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Thread: Detecting mount containing running script

  1. #1
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    Question Detecting mount containing running script

    Hey forum,

    Is there a recommended approach for a Bash script to find at runtime the device which contains the mount which contains the running script? I have a script which runs off of a removable optical media and I'd like it to eject the media when it is done, but the 'eject' command needs a device path.

    ~ Kip

  2. #2
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    Re: Detecting mount containing running script

    Something like
    Code:
    mntpoint=`df "$0"|awk 'NR==2{print $NF}'`
    exec eject "$mntpoint"

  3. #3
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    Thumbs up Re: Detecting mount containing running script

    Quote Originally Posted by schragge View Post
    Something like
    Code:
    mntpoint=`df "$0"|awk 'NR==2{print $NF}'`
    exec eject "$mntpoint"
    Clever (and necessary) use of 'exec'....

  4. #4
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    Lightbulb Re: Detecting mount containing running script

    Thanks folks. This is what I've come up with based on some of the feedback and researching a bit more BASH.

    Code:
    # Eject the media only if we are running off of removable media...
    EjectRemovableMedia()
    {
        # Get full directory name containing this script no matter where it is 
        #  called from...
        AUTORUN_DIR="$( cd "$( dirname "${BASH_SOURCE[0]}" )" && pwd )"
    
        # Find the mount point it is located on...
        MOUNT_POINT=`df "$AUTORUN_DIR" | awk 'NR==2{print $NF}'`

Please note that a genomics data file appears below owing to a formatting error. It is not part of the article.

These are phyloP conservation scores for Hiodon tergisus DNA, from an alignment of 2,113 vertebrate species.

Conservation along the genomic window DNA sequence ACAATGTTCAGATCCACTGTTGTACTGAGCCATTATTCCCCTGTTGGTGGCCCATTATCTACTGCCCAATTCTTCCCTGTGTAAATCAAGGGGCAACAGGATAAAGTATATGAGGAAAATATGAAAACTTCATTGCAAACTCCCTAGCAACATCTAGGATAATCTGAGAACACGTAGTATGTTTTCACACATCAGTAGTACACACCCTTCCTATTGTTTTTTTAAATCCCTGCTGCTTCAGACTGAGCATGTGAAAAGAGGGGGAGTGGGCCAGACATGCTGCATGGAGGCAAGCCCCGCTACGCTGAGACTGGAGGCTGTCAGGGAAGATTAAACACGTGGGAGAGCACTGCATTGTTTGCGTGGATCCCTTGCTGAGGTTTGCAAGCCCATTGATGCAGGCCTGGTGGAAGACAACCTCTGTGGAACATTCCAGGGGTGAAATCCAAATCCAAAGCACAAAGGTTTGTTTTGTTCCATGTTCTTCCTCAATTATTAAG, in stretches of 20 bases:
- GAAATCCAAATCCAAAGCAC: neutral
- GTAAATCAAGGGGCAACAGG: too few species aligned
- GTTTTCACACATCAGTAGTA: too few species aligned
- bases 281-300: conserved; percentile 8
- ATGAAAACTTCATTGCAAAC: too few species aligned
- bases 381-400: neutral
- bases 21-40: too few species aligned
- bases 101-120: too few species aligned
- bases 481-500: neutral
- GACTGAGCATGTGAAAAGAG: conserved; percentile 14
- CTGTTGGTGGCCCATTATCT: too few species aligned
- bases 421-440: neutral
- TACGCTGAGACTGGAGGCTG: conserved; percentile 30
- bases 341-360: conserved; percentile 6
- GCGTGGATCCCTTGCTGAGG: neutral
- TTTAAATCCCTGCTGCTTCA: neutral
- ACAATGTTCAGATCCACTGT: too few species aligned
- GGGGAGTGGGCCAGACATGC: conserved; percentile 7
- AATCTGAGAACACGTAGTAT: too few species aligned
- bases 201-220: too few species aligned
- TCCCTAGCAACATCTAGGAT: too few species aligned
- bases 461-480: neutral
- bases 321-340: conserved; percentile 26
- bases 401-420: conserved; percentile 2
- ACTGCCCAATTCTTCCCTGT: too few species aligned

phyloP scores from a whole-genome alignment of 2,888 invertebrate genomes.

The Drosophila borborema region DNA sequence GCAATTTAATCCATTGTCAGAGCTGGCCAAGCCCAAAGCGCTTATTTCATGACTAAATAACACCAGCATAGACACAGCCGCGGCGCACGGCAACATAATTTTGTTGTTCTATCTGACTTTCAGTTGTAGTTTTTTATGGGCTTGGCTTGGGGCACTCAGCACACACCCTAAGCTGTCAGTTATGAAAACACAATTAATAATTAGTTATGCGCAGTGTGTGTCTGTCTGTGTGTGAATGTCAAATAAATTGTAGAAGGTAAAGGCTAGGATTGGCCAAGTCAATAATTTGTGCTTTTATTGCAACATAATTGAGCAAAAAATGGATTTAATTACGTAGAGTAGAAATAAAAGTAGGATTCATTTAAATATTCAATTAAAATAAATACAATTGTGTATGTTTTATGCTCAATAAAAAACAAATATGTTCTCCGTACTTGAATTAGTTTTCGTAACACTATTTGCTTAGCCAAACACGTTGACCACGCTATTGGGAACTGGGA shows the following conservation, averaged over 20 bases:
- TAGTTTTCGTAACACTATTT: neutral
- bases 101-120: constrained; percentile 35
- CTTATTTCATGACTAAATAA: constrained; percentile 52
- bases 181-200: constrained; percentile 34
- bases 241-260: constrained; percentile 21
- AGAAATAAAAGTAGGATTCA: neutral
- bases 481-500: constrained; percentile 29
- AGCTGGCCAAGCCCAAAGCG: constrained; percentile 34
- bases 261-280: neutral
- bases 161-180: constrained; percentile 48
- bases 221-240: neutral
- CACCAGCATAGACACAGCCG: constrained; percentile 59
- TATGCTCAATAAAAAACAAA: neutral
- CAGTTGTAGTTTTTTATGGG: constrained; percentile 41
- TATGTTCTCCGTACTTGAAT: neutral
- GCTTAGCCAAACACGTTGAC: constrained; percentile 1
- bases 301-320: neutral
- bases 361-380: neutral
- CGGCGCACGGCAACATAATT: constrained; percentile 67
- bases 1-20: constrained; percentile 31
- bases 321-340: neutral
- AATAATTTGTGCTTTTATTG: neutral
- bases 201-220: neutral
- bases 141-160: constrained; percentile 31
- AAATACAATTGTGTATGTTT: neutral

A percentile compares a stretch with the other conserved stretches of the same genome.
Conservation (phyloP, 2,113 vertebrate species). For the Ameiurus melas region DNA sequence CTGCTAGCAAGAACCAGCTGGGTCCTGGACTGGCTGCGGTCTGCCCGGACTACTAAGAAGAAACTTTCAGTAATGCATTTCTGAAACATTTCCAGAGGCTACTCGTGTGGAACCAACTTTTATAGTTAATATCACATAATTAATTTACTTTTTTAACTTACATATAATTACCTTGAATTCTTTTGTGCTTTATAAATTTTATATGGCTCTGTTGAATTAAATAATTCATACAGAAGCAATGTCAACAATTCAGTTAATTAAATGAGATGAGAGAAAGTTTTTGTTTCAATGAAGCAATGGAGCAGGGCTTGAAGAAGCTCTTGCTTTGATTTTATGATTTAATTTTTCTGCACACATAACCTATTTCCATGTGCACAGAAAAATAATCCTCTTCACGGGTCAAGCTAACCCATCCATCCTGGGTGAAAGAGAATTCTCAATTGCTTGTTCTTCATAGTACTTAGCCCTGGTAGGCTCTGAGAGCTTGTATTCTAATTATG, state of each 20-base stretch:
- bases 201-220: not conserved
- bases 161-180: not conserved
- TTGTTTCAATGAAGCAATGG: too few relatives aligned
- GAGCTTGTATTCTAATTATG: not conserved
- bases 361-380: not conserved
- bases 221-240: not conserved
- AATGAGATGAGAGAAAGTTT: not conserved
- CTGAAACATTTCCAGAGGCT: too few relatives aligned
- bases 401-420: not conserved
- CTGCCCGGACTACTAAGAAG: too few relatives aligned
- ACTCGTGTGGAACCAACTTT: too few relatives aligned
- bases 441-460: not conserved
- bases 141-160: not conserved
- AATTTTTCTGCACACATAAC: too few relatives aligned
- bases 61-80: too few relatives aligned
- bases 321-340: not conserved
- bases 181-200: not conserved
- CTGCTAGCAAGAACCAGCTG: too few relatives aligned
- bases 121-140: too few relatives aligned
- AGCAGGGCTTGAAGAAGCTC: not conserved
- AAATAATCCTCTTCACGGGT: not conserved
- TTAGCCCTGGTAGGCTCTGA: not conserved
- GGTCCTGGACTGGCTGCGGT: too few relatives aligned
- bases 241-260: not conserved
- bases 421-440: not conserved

# Alert user of our intentions...
        echo -n "Checking if" $MOUNT_POINT "is removable media..."
    
        # Eject if it is removable media. That is, under /media/* according to sect
        #  3.11.1 of the FHS...
        if [[ $MOUNT_POINT == /media/* ]]; then
    
            # Eject the media...
            echo -e $SYMBOL_STATUS_OK
            echo -n "Ejecting..."
            eject $MOUNT_POINT 2> /dev/null
    
            # Old approach: eject the disc by first trying CDROM eject method, then
            #  by SCSI method...
            # eject -r -s 2> /dev/null
    
            # Report whether it was successful or not...
            if [ $? == 0 ]; then
                echo -e $SYMBOL_STATUS_OK
            else
                echo -e $SYMBOL_STATUS_FAIL
            fi
    
        # Not running off of removable media, so don't try to eject...
        else
            echo -e $SYMBOL_STATUS_FAIL
        fi
    }
    I could prefix eject with exec, but I wasn't sure I understood fully why it was necessary and when I should be using it.

    ~ Kip

  5. #5
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    Re: Detecting mount containing running script

    man exec
    I am infallible, you should know that by now.
    "My favorite language is call STAR. It's extremely concise. It has exactly one verb '*', which does exactly what I want at the moment." --Larry Wall
    (02:15:31 PM) ***TimToady and snake oil go way back...